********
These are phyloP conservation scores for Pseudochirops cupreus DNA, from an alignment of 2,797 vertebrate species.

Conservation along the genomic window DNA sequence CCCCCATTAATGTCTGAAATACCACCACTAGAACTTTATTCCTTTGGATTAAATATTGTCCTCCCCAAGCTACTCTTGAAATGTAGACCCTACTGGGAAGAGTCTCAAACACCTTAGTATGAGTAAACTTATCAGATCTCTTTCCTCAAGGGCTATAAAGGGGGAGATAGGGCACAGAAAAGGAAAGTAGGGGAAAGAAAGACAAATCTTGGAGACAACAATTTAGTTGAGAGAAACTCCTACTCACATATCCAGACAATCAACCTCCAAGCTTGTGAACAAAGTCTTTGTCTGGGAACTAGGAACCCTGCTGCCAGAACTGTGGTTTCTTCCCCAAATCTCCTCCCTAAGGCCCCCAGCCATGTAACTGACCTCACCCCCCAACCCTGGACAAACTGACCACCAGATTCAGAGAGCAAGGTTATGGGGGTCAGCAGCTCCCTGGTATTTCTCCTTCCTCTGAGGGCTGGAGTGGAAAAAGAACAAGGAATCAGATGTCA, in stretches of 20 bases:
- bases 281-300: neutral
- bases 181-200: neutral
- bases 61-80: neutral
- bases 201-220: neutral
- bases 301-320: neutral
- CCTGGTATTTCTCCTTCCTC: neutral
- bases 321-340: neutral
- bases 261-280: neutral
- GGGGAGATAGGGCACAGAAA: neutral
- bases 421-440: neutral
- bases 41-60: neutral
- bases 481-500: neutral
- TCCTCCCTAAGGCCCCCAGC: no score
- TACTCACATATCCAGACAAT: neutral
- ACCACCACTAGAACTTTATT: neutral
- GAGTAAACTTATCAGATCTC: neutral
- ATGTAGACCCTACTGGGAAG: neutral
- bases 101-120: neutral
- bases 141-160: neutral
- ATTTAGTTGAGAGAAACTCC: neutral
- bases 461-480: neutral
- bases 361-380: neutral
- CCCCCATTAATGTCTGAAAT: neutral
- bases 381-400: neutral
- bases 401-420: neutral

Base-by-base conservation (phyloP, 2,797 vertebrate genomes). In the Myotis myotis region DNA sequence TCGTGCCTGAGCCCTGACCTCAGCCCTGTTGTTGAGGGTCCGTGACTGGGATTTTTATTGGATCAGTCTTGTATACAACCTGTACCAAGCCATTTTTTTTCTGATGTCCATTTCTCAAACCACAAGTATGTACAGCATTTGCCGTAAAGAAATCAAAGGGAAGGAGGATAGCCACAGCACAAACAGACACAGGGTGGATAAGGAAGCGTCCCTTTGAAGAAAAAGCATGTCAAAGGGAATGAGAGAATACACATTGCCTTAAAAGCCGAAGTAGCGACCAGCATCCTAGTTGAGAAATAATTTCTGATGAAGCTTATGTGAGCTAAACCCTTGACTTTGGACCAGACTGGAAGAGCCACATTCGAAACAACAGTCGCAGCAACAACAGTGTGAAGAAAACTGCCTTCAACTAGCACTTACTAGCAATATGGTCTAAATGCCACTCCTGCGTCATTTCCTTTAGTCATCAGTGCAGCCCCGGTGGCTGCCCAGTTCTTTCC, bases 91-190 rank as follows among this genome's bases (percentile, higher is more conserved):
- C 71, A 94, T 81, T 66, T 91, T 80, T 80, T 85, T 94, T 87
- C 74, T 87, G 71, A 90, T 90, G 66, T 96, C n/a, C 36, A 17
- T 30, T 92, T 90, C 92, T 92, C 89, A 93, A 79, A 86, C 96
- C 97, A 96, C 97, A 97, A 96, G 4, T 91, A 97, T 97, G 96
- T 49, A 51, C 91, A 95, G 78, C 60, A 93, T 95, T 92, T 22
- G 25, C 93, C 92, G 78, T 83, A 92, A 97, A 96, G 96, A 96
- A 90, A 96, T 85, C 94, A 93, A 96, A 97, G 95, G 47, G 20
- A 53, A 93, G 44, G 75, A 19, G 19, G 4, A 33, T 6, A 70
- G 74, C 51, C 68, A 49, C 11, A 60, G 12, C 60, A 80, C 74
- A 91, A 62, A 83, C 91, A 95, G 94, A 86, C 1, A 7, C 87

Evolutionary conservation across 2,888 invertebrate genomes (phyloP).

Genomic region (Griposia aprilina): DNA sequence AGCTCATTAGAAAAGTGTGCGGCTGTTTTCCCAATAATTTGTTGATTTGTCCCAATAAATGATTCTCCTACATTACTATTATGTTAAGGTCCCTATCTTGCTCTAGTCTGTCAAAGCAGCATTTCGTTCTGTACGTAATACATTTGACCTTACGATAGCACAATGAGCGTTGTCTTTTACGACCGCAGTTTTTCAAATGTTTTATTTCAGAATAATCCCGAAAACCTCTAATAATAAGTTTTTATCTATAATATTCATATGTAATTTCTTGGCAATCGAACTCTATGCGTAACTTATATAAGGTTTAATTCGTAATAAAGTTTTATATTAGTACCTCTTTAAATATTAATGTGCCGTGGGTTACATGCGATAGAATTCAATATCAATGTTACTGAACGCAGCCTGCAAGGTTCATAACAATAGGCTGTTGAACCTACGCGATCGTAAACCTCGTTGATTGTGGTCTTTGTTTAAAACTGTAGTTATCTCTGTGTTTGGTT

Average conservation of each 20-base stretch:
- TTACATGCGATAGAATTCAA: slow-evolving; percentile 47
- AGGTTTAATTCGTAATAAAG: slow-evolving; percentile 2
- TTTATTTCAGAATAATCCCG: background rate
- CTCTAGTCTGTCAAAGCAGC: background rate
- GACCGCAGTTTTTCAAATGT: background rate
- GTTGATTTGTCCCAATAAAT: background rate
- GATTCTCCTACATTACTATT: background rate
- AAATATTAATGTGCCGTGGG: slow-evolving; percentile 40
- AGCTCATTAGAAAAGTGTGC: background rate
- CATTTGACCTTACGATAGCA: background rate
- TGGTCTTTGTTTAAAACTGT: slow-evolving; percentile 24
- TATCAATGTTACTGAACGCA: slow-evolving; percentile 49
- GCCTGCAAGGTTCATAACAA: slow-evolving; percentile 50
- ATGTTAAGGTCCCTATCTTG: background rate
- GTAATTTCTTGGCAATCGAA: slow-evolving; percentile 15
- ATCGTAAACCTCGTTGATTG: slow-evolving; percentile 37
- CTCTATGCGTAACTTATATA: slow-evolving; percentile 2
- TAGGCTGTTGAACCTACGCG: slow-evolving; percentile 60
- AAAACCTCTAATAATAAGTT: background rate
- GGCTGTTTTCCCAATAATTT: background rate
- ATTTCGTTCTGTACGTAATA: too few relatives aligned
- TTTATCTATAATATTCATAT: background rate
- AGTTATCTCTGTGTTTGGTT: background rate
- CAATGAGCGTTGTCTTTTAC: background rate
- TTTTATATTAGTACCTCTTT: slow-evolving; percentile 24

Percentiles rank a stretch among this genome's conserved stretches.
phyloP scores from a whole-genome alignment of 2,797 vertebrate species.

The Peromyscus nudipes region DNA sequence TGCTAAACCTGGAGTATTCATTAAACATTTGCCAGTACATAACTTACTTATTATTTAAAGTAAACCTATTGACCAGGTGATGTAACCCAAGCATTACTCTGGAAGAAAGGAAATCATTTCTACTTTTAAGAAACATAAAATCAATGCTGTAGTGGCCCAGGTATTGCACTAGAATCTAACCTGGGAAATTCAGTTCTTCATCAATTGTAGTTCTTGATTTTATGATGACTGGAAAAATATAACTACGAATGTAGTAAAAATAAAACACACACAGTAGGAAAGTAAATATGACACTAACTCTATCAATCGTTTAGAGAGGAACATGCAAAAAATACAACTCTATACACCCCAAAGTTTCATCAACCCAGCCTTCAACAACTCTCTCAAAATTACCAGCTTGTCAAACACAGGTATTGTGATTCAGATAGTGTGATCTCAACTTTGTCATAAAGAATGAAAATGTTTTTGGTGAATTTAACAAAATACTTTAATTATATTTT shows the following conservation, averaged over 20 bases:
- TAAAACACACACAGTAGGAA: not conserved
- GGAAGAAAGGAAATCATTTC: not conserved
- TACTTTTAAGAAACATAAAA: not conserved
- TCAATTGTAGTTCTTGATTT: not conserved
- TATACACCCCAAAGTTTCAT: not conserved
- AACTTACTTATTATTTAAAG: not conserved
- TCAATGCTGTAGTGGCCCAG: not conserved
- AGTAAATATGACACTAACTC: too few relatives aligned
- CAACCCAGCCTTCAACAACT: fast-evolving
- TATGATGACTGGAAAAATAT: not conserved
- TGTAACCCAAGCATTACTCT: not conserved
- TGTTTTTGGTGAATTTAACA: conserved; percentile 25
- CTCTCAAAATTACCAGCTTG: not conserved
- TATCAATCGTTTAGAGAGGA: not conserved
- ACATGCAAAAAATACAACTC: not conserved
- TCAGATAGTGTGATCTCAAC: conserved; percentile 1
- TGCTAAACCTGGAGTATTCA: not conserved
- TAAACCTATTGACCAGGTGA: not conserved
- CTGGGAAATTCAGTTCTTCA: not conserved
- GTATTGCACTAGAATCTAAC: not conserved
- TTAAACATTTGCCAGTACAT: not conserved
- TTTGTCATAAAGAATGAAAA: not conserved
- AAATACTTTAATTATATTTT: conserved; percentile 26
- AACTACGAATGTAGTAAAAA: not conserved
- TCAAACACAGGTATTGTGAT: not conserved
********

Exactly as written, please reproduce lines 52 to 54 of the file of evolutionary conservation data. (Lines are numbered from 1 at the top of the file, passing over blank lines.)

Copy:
- TGGTCTTTGTTTAAAACTGT: slow-evolving; percentile 24
- TATCAATGTTACTGAACGCA: slow-evolving; percentile 49
- GCCTGCAAGGTTCATAACAA: slow-evolving; percentile 50